Culture,  My life in India,  Personal

“One photo, madam!” (Being photographed in India)

If you’ve never felt like a celebrity, one visit to India might give you a taste of what it might be like 🙂 “One photo, madam!” – I kept hearing this phrase in stores, gardens, museums, malls and even trains.If I counted how many times I was requested to be photographed with groups of teenagers, married couples, kids and the whole families, the number would be really impressive. The more “exotic” your appearance is, the more likely people will consider you a worthy object for their photography experiments.

It may feel a little strange at first, and you just wonder what so special about you and why a person would take a photo with a total stranger. What are they going to do with the picture? Share it on FaceBook with their friends? Keep it in a family album? But actually India is such a friendly and inviting place that you’re ready to accept the rules. Isn’t it lovely to pick up a small kid and feel his little arms around your neck while his parents take a photograph? Or to have a quick conversation with a group of college girls who will reward you for the photo with heaps of shining smiles?

However, if you don’t feel comfortable being photographed in India, don’t hesitate to say a firm “no”. After all, you don’t want a photo of you and a strange guy to become an ad for a local matrimonial agency, or even worse. Quite often people take pictures of you without asking your permission. Don’t hesitate to object. Sometimes in such cases my partner takes out the camera and pretends to photograph  girlfriends and wives of the men who take photos of me. The way they react! But, excuse me, what’s the difference? 🙂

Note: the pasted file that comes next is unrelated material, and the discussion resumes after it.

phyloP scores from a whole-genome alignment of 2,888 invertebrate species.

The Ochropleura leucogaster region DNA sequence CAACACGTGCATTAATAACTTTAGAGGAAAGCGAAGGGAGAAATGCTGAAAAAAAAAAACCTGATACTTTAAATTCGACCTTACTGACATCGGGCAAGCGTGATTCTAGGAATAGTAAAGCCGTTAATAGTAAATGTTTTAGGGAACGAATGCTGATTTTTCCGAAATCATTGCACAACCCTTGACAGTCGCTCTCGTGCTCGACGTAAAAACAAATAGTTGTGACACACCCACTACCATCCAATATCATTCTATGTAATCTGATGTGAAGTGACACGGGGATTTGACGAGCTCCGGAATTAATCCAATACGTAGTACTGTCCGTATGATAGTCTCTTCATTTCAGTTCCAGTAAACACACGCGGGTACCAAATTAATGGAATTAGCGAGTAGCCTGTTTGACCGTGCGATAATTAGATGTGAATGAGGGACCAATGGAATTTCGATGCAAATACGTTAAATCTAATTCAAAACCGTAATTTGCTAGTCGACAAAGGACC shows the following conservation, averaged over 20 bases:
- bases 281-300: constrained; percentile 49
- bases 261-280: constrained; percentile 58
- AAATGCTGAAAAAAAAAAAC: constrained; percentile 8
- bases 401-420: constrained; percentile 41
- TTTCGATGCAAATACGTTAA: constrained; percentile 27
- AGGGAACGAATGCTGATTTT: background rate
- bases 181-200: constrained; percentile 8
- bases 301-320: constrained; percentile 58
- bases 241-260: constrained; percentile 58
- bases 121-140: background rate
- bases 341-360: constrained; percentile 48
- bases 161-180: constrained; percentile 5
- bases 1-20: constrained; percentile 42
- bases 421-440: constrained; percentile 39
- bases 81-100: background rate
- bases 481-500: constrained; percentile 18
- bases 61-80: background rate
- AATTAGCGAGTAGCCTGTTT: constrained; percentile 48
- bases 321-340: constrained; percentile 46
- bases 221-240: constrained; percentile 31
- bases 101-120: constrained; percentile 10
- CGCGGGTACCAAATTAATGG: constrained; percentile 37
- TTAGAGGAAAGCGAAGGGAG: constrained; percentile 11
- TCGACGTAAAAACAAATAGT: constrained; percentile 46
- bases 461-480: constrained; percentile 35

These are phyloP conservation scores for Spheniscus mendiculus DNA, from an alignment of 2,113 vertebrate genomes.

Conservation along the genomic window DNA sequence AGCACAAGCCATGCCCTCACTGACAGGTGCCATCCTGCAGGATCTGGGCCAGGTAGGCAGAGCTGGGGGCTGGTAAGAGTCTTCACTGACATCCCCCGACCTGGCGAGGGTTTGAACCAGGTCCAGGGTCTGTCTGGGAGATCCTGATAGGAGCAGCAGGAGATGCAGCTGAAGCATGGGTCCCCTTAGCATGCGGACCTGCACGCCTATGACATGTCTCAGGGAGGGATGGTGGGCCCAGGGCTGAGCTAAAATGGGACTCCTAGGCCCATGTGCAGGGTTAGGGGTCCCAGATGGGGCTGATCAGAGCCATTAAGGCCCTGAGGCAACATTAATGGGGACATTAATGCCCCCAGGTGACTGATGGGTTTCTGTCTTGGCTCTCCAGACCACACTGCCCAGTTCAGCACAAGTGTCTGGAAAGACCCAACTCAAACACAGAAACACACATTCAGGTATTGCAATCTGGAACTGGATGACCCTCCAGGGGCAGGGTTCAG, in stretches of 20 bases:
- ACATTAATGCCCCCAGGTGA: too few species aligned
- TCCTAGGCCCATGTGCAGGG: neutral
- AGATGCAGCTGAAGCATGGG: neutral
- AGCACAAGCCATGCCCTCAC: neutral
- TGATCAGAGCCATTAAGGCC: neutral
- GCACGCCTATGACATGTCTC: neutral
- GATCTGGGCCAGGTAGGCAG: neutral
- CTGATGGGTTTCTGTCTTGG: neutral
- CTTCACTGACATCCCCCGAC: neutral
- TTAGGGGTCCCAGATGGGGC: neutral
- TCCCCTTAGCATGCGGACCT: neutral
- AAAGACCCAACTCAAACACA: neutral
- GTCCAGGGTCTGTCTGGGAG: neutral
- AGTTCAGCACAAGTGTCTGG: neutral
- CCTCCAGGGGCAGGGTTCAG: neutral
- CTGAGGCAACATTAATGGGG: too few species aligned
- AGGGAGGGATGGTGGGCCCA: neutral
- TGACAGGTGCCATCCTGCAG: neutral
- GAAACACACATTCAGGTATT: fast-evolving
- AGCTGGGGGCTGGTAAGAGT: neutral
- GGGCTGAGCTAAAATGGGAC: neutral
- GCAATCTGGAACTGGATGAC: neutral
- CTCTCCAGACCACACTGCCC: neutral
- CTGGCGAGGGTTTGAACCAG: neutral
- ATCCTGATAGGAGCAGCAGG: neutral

I remember when I was visiting Qutub Minar in Delhi an Indian woman approached me and asked politely to take a picture. When I said yes, the whole group of her travel companions, mostly men, came running and started taking photo after photo, not hesitating putting their hands on my shoulders and around my waist. To be honest, everything happened so fast and I was so shocked that I couldn’t even say a word. But then in Agra and all the other places I was already more experienced and always listened to my inner voice whether it’s fine to take a picture with a person or not.

Anyway, my “photo experience” In India is mostly positive, just look at these momentos I’ve got 🙂

With a little boy in Elephanta caves

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With another little boy at the Gateway of India

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“Daddy, look, a big Barbie doll! Can we take a picture with her?”

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Delhi, the Red Fort

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In the sweets shop, Navi Mumbai

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People take photos with my mom and my daughter Alexandra

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And with my son 🙂

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